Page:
No, I don’t want to have a baby, thank you. I’m past my baby-making stage, though I admit that baby lust hit me just a few years ago – to my surprise.
But when I hear a single woman say “I want to have a baby,” and I heard two do so recently, women who are not in a relationship, women not surrounded by family or children, women who can’t possibly have a clue of what’s involved in 18 years of parenting – after all, do any of us? – I shake my head.
I understand the maternal instinct. I also know what it is to raise a child alone. Make that two. I know what it is to wish for your children that there were more family members around, the configuration of that family less important (in my opinion) than its presence, its reliability, and its genuine emotional and logistical support. Naturally, it helps if you can afford a child as well.
When I was in my early thirties and single, pursuing a career (and sans serious relationship), some of my women friends in the same boat were toying with becoming “choice moms.” At the time, that term was less in vogue.
Some went so far as to look into what it would take. Only one, so far as I know, went through the process and did eventually become a mother in her mid-thirties. She had savings, a steady job, and the committed assistance of her own mother.
By that time, I was married and pregnant, and even then utterly unaware of what it takes to be a parent – even when there are two of you, both with jobs, and everyone is healthy.
Parenthood is Tough. Motherhood? Tougher.
Parenthood is a tough, tedious, exhilarating, joyful, wondrous, worrisome and life-long road, albeit “front-loaded” on the first 20 years or so, depending on your situation. And must we really point out the impossible pressures and expectations for American mothers? Damned if you do, damned if you don’t.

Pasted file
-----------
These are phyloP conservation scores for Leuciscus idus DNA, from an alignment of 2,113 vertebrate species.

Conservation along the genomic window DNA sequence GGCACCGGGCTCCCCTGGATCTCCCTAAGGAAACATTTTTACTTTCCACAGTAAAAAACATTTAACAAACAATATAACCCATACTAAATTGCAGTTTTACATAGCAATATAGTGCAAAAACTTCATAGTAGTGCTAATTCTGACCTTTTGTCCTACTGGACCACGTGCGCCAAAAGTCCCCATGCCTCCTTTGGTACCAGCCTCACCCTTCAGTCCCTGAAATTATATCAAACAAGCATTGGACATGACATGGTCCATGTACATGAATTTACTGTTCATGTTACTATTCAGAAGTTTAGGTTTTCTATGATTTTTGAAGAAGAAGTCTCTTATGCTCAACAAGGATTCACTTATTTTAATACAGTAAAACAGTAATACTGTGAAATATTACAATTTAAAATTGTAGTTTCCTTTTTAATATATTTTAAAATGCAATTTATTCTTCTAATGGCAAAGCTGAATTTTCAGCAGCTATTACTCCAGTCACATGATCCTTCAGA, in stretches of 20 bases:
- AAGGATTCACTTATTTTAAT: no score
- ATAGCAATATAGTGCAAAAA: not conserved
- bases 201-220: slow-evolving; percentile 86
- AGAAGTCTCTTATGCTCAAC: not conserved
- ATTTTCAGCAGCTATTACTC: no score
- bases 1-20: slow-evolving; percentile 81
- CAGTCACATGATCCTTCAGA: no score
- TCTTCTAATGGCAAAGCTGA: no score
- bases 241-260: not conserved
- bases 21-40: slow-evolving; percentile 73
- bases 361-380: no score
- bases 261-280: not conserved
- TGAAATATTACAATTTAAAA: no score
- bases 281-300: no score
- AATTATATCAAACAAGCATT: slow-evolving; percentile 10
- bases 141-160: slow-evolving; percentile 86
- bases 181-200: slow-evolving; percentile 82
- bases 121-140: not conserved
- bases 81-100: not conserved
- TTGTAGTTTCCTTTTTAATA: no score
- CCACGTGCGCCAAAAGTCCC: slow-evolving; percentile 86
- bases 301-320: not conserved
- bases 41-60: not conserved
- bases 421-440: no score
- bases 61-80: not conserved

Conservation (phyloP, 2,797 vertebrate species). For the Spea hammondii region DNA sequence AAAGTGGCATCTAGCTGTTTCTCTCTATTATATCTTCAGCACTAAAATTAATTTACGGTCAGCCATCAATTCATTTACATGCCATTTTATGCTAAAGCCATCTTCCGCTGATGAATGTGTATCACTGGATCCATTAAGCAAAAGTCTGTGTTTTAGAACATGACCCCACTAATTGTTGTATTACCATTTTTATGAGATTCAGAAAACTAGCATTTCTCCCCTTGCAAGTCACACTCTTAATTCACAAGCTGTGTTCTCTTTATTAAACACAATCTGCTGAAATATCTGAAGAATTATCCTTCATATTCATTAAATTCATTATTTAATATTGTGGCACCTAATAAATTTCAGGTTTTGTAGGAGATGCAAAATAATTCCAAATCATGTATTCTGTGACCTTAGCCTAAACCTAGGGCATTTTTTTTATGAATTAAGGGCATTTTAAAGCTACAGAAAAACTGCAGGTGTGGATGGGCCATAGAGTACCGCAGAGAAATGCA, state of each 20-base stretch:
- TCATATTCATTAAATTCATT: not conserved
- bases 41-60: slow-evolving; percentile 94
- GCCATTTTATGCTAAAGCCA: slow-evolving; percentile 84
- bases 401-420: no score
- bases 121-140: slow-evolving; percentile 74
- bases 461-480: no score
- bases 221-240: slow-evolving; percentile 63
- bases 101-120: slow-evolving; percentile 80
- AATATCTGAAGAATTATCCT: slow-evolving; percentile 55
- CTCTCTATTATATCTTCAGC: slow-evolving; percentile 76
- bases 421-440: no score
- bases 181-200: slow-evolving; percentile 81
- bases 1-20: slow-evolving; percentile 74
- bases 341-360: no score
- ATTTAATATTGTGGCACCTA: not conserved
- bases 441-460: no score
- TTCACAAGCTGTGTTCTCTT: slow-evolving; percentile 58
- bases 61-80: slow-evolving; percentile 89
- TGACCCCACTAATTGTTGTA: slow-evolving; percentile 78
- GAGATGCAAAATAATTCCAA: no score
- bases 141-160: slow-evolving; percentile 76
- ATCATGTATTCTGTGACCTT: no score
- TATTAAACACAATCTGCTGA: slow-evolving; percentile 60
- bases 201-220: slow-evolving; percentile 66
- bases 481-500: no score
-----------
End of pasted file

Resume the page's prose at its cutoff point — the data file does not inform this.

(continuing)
For those who want to be mothers and become choice moms, my hat is off to you. I wish you planning beyond the pregnancy and baby stages, I wish you a fantastic support system, I wish you an extended family to give you the breaks you need over the years simply to be a “you” – even if only briefly. I wish you well.
Thinking Things Through
For those who so blithely say “I want to have a baby,” and toss out the remark while pondering freezing one’s eggs or visiting the local “bank” as the age of 35 or 40 approaches, I might also point out the cost estimates associated with 18 years of child-rearing. Try $250,000 as a rough, low-ball figure.
No doubt, it was the nonchalance of the women I overheard that disturbed me; their conversation was about them, their needs, what others thought, and the short-sighted view would have been apparent to any mother or father.
As for those who seriously consider undertaking parenthood on their own, I would offer these words, which I grant are entirely unsolicited: Having a child should not be a matter of ego; children are not here to fulfill our wishes or our dreams; being a mother or father is a commitment unlike any other.
I understand, I empathize, plan carefully and know that you cannot possibly plan for all of it. Parenting is an unknown path and one that holds you for life in ways that are impossible to explain… until you’re there, in the middle of it, hunkered down on some days and jubilant on others.
You May Also Enjoy